Chizuru Yamada grew up in Hokkaido, the northern island of Japan, as an only child. Compared to her quiet childhood home, living in community now with eight of our sisters in Tsu, Japan has been a challenge, but a good one. “I lived by myself for many years, and this is my first experience living with others,” she said. “Community life is sometimes happy, sometimes difficult.”
After studying chemistry at the University of Tokyo Agriculture and Technology, Chizuru has led an interesting life with many different jobs. She has worked as a recording engineer, a chemical researcher and a Catholic correspondence course teacher. Her favorite job was as the editor of a Catholic encyclopedia, which she did for three years.
She first met two Sisters of St. Joseph of Carondelet at a bible study at her church about 25 years ago. Later in life, as she practiced the Ignatian Spirituality Exercises, she heard God inviting her to become a sister. Answering that call, she became a candidate one year ago. “I admire the sisters because they are free. While they are part of society, their hearts and minds are free.”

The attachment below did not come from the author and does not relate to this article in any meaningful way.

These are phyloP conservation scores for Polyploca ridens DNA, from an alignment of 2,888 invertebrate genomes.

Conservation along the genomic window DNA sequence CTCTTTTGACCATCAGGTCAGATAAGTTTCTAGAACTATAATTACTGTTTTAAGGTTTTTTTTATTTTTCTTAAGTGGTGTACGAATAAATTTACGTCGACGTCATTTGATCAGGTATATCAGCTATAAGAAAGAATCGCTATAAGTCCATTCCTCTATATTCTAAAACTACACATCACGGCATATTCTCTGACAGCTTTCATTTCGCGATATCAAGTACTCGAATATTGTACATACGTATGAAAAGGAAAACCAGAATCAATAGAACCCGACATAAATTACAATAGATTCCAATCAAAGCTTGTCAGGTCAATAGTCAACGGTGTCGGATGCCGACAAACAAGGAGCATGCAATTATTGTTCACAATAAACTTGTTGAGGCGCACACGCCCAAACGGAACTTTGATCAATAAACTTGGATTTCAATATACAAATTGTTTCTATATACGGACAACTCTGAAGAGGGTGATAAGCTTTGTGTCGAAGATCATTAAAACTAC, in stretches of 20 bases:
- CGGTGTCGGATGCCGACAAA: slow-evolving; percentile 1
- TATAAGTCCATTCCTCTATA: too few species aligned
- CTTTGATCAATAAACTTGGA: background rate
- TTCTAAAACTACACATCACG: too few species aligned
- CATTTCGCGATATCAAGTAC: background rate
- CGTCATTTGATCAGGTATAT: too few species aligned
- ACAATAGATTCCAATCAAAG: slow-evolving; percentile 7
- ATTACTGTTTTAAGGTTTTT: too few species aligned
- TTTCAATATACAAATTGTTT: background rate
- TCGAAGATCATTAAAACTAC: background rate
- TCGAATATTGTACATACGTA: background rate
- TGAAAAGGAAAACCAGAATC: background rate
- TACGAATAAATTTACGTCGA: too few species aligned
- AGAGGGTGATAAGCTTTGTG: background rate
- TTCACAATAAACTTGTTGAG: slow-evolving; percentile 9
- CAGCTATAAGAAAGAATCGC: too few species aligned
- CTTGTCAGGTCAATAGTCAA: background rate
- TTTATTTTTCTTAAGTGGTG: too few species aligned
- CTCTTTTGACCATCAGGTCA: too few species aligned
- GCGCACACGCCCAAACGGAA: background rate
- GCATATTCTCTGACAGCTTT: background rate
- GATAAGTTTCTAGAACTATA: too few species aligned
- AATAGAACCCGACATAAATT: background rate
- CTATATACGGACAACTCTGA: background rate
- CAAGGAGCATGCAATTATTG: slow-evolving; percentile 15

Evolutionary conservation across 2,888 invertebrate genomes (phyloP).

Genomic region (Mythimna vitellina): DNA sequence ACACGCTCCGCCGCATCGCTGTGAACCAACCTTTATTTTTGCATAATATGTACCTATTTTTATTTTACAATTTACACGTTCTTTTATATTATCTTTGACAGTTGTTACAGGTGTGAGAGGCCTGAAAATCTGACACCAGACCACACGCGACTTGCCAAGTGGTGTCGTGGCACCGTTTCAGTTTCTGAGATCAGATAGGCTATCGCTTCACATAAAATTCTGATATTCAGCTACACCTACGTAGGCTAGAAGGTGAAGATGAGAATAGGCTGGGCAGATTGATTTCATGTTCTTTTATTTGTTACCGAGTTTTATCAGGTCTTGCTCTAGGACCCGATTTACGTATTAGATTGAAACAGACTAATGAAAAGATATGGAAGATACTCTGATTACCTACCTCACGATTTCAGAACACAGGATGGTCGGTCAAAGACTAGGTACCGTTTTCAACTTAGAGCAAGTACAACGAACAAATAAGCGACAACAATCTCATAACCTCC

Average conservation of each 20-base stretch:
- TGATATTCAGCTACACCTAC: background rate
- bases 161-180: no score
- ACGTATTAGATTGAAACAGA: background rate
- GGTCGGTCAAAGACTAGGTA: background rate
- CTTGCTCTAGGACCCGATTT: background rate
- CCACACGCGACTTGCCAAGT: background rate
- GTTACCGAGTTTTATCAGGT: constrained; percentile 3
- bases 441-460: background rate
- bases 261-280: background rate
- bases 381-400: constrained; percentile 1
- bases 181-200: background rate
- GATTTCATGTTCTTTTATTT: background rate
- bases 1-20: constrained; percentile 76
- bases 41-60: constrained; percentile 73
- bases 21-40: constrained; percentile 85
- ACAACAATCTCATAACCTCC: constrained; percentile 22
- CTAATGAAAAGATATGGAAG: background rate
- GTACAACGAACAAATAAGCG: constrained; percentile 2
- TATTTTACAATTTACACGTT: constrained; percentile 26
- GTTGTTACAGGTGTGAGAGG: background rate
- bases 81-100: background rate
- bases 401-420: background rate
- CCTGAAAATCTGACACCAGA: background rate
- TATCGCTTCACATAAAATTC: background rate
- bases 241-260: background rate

Last year, Chizuru worked as a volunteer librarian at St. Joseph Joshi Gakuen, our high school in Japan. She hopes to eventually work as a spiritual director.
Chizuru came to the United States in June to attend the Sisters of St. Joseph Federation Event in Orlando. At the event, she said she was moved by the themes of reconciliation and unity. “It does not mean making everything the same. It means ‘respecting diversity.’ We are different from each other. We are important to each other. So we must have conversation again and again, and we must listen to another one’s voice.”
Now, she is now spending three months at Holy Family Center in Los Angeles improving her English. She sees this opportunity to travel in the United States as a way for her to connect with sisters. “I want to be a bridge between diverse cultures and generations,” she said. “God invited me to be a bridge between people.”